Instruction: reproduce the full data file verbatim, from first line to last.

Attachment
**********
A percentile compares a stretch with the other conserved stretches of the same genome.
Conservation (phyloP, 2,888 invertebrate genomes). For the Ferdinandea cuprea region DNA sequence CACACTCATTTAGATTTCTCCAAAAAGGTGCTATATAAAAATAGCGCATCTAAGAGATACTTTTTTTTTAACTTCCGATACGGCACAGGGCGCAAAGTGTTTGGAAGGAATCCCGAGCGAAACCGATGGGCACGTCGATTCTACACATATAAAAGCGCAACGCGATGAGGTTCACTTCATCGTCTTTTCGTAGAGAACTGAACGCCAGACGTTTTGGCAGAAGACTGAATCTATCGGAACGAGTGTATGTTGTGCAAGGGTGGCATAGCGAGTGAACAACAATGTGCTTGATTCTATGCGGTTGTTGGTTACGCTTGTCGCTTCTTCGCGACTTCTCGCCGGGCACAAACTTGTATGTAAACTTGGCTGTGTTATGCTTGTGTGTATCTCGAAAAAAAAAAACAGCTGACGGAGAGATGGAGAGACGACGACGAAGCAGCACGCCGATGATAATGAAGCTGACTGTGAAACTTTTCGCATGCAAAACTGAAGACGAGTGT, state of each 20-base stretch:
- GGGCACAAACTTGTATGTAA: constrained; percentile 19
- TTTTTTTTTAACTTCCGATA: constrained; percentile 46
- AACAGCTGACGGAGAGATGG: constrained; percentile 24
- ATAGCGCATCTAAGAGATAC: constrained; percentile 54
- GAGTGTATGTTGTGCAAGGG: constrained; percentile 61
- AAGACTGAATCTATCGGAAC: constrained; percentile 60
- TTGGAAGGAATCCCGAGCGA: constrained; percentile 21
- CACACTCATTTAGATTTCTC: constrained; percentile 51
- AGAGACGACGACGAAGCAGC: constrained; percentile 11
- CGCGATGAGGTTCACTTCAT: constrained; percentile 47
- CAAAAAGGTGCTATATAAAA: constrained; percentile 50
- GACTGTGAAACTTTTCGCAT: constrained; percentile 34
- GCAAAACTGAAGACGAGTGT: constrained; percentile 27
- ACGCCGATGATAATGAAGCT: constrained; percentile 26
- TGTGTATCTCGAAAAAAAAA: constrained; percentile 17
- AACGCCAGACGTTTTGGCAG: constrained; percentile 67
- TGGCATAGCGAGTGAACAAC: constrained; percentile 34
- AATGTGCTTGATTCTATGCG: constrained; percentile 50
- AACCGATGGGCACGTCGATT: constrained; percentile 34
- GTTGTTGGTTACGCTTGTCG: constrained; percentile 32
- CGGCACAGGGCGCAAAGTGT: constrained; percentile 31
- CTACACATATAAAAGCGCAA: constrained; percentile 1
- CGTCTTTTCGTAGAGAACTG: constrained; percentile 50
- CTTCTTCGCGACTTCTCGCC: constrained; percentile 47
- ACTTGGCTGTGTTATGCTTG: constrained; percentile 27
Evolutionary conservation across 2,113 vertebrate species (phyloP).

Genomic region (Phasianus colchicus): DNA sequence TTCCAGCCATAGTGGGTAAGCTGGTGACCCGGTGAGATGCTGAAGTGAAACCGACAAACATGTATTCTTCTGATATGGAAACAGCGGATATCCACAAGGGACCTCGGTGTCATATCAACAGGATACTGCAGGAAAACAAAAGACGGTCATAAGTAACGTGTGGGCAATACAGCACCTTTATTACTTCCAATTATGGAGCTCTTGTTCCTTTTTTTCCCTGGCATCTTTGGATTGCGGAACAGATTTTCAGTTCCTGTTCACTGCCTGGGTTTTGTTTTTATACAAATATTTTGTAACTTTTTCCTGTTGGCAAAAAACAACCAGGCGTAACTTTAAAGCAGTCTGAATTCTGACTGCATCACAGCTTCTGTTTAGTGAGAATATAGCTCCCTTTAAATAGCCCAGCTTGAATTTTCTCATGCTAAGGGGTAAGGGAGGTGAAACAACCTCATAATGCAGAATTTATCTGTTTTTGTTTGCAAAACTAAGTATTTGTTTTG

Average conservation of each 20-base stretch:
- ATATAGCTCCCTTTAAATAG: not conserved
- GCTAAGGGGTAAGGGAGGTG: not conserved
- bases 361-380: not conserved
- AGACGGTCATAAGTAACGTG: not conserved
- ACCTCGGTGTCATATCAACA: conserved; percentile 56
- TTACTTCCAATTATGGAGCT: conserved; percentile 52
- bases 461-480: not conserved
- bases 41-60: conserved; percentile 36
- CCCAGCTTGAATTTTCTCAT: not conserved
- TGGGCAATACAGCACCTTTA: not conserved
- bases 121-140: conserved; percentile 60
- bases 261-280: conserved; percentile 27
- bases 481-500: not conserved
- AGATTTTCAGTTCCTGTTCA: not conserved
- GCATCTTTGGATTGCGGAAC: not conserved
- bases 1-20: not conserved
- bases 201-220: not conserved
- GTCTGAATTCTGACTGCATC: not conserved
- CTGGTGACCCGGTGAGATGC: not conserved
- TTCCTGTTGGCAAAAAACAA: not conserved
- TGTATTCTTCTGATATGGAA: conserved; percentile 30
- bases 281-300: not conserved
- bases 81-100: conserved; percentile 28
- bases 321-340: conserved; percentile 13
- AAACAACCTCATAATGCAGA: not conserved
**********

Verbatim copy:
A percentile compares a stretch with the other conserved stretches of the same genome.
Conservation (phyloP, 2,888 invertebrate genomes). For the Ferdinandea cuprea region DNA sequence CACACTCATTTAGATTTCTCCAAAAAGGTGCTATATAAAAATAGCGCATCTAAGAGATACTTTTTTTTTAACTTCCGATACGGCACAGGGCGCAAAGTGTTTGGAAGGAATCCCGAGCGAAACCGATGGGCACGTCGATTCTACACATATAAAAGCGCAACGCGATGAGGTTCACTTCATCGTCTTTTCGTAGAGAACTGAACGCCAGACGTTTTGGCAGAAGACTGAATCTATCGGAACGAGTGTATGTTGTGCAAGGGTGGCATAGCGAGTGAACAACAATGTGCTTGATTCTATGCGGTTGTTGGTTACGCTTGTCGCTTCTTCGCGACTTCTCGCCGGGCACAAACTTGTATGTAAACTTGGCTGTGTTATGCTTGTGTGTATCTCGAAAAAAAAAAACAGCTGACGGAGAGATGGAGAGACGACGACGAAGCAGCACGCCGATGATAATGAAGCTGACTGTGAAACTTTTCGCATGCAAAACTGAAGACGAGTGT, state of each 20-base stretch:
- GGGCACAAACTTGTATGTAA: constrained; percentile 19
- TTTTTTTTTAACTTCCGATA: constrained; percentile 46
- AACAGCTGACGGAGAGATGG: constrained; percentile 24
- ATAGCGCATCTAAGAGATAC: constrained; percentile 54
- GAGTGTATGTTGTGCAAGGG: constrained; percentile 61
- AAGACTGAATCTATCGGAAC: constrained; percentile 60
- TTGGAAGGAATCCCGAGCGA: constrained; percentile 21
- CACACTCATTTAGATTTCTC: constrained; percentile 51
- AGAGACGACGACGAAGCAGC: constrained; percentile 11
- CGCGATGAGGTTCACTTCAT: constrained; percentile 47
- CAAAAAGGTGCTATATAAAA: constrained; percentile 50
- GACTGTGAAACTTTTCGCAT: constrained; percentile 34
- GCAAAACTGAAGACGAGTGT: constrained; percentile 27
- ACGCCGATGATAATGAAGCT: constrained; percentile 26
- TGTGTATCTCGAAAAAAAAA: constrained; percentile 17
- AACGCCAGACGTTTTGGCAG: constrained; percentile 67
- TGGCATAGCGAGTGAACAAC: constrained; percentile 34
- AATGTGCTTGATTCTATGCG: constrained; percentile 50
- AACCGATGGGCACGTCGATT: constrained; percentile 34
- GTTGTTGGTTACGCTTGTCG: constrained; percentile 32
- CGGCACAGGGCGCAAAGTGT: constrained; percentile 31
- CTACACATATAAAAGCGCAA: constrained; percentile 1
- CGTCTTTTCGTAGAGAACTG: constrained; percentile 50
- CTTCTTCGCGACTTCTCGCC: constrained; percentile 47
- ACTTGGCTGTGTTATGCTTG: constrained; percentile 27
Evolutionary conservation across 2,113 vertebrate species (phyloP).

Genomic region (Phasianus colchicus): DNA sequence TTCCAGCCATAGTGGGTAAGCTGGTGACCCGGTGAGATGCTGAAGTGAAACCGACAAACATGTATTCTTCTGATATGGAAACAGCGGATATCCACAAGGGACCTCGGTGTCATATCAACAGGATACTGCAGGAAAACAAAAGACGGTCATAAGTAACGTGTGGGCAATACAGCACCTTTATTACTTCCAATTATGGAGCTCTTGTTCCTTTTTTTCCCTGGCATCTTTGGATTGCGGAACAGATTTTCAGTTCCTGTTCACTGCCTGGGTTTTGTTTTTATACAAATATTTTGTAACTTTTTCCTGTTGGCAAAAAACAACCAGGCGTAACTTTAAAGCAGTCTGAATTCTGACTGCATCACAGCTTCTGTTTAGTGAGAATATAGCTCCCTTTAAATAGCCCAGCTTGAATTTTCTCATGCTAAGGGGTAAGGGAGGTGAAACAACCTCATAATGCAGAATTTATCTGTTTTTGTTTGCAAAACTAAGTATTTGTTTTG

Average conservation of each 20-base stretch:
- ATATAGCTCCCTTTAAATAG: not conserved
- GCTAAGGGGTAAGGGAGGTG: not conserved
- bases 361-380: not conserved
- AGACGGTCATAAGTAACGTG: not conserved
- ACCTCGGTGTCATATCAACA: conserved; percentile 56
- TTACTTCCAATTATGGAGCT: conserved; percentile 52
- bases 461-480: not conserved
- bases 41-60: conserved; percentile 36
- CCCAGCTTGAATTTTCTCAT: not conserved
- TGGGCAATACAGCACCTTTA: not conserved
- bases 121-140: conserved; percentile 60
- bases 261-280: conserved; percentile 27
- bases 481-500: not conserved
- AGATTTTCAGTTCCTGTTCA: not conserved
- GCATCTTTGGATTGCGGAAC: not conserved
- bases 1-20: not conserved
- bases 201-220: not conserved
- GTCTGAATTCTGACTGCATC: not conserved
- CTGGTGACCCGGTGAGATGC: not conserved
- TTCCTGTTGGCAAAAAACAA: not conserved
- TGTATTCTTCTGATATGGAA: conserved; percentile 30
- bases 281-300: not conserved
- bases 81-100: conserved; percentile 28
- bases 321-340: conserved; percentile 13
- AAACAACCTCATAATGCAGA: not conserved